Congrats to N+1Singers in pulling off a big fundraising. The various fund research wires are saying that the Hipgnosis Songs Fund has just raised gross proceeds of £200m after issuing Ordinary shares at 100p, with the ticker SONG. Crucially the offer was over-subscribed.

I say this is impressive largely because roughly this time last year, this fund tried to list – with a higher income target yield (of 6.5%) – and failed. An anchor investor was in place but the fund couldn’t quite hit its target. Now the manager’s might even raise more than £200m if the placing programme remains open.

I’ve got a MoneyWeek column coming on the subject next week, so I won’t share too many of my views. The investment adviser is called The Family (Music) Ltd whose main principal is Merck Mercuriadis, former manager of recording artists such as Elton John, Guns N’ Roses, Morrissey, Iron Maiden and Beyonce. As well as a bunch of “hit songwriters” such as Diane Warren, Justin Tranter and The-Dream. Mercuriadis is also former CEO of The Sanctuary Group plc. The table below has more information on the fund.

My only observation here is that

  • Raising £200m for this fund is a big coup for Singers
  • The target yield of 5% is a little underwhelming IMHO but if it provides uncorrelated returns it’ll fly
  • Expect to see rival US online platform RoyaltyExchange bring out its own listed markets vehicle fairly soon
  • Can’t wait to see the roster of artists in the portfolio.


The prospectus behind the Hipgnosis fund makes absolutely fascinating reading – you can download it online at  T


First off, a few top line music industry facts which include the following observations:

·         that global recorded music revenues peaked historically in 1999 at U.S.$29 billion after which there was a 15 year decline, with a corresponding decline in royalty income for songwriters, which occurred as a result of value destruction led by piracy.

·         In 2017 there was a 16 per cent. increase in U.S. retail spending on music, a 43 per cent. increase in U.S. streaming revenues and a 56 per cent. increase in U.S. streaming subscriptions.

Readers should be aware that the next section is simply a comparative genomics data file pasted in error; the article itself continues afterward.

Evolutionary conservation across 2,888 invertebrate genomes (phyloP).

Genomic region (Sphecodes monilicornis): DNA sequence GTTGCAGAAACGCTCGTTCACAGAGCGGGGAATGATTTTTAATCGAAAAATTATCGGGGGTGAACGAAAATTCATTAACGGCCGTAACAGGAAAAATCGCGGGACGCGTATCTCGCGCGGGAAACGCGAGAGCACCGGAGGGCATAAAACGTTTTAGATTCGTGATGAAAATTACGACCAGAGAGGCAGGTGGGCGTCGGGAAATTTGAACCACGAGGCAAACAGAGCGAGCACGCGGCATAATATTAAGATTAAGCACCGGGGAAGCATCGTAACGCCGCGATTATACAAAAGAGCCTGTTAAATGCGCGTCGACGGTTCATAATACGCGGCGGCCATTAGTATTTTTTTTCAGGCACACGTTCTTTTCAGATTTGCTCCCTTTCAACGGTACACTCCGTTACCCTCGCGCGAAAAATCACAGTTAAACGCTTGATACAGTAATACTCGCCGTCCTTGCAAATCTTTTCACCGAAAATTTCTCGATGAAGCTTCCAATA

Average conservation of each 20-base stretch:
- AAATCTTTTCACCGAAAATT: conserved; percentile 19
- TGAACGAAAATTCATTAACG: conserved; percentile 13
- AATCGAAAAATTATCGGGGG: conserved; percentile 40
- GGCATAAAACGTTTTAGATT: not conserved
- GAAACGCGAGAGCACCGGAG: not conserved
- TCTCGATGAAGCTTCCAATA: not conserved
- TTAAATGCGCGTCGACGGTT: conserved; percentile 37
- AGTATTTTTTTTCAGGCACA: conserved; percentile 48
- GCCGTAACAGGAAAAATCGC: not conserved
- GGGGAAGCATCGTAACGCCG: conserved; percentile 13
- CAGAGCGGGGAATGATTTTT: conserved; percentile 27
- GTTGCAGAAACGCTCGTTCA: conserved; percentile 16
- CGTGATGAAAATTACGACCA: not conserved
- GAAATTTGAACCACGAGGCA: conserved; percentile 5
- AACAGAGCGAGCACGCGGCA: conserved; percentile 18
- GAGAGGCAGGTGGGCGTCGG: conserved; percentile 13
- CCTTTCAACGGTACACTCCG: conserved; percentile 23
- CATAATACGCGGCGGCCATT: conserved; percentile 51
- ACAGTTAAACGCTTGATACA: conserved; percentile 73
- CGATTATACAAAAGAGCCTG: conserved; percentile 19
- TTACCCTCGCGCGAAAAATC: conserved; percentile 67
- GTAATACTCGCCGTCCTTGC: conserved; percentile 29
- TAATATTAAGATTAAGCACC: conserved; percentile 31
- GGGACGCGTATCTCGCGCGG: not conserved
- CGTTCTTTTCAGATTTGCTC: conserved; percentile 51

·         In addition, the payouts to songwriters or copyright owners have increased. In January 2018, the Copyright Royalty Board ruled to increase songwriter rates for interactive streaming by nearly 50% over the next five years.

·         In 2017, global streaming revenues exceeded those of other recorded music revenues for the first time,16 and have been projected to rise to U.S.$22.9 billion by 2030.

At launch, the Hipgnosis fund will include a minimum of 300 Songs but as many as 1000 over time, and will also “include songs performed by more than 50 global recording artists”, with “exposure to at least eight songwriters” and will “include Songs from each of the past five decades”. Crucially the fund will contain “more than 10 number 1 hit Songs in the UK and the US, and more than 20 Grammy Award winners or nominees.”


So, how will these songs generate revenue? According to Hipgnosis, the revenue streams from music royalties are varied and include:

* mechanical royalties – when a copy of a Song is made, whether physical (e.g. CDs, DVDs) or digital (e.g. permanent downloads, streaming, webcast);

* performance royalties – when a Song is performed live or broadcast on TV or Radio, or when a song is streamed online; and

* synchronisation fees – when a Song is used in another form of media (e.g. movie, TV show, video game, advertisement).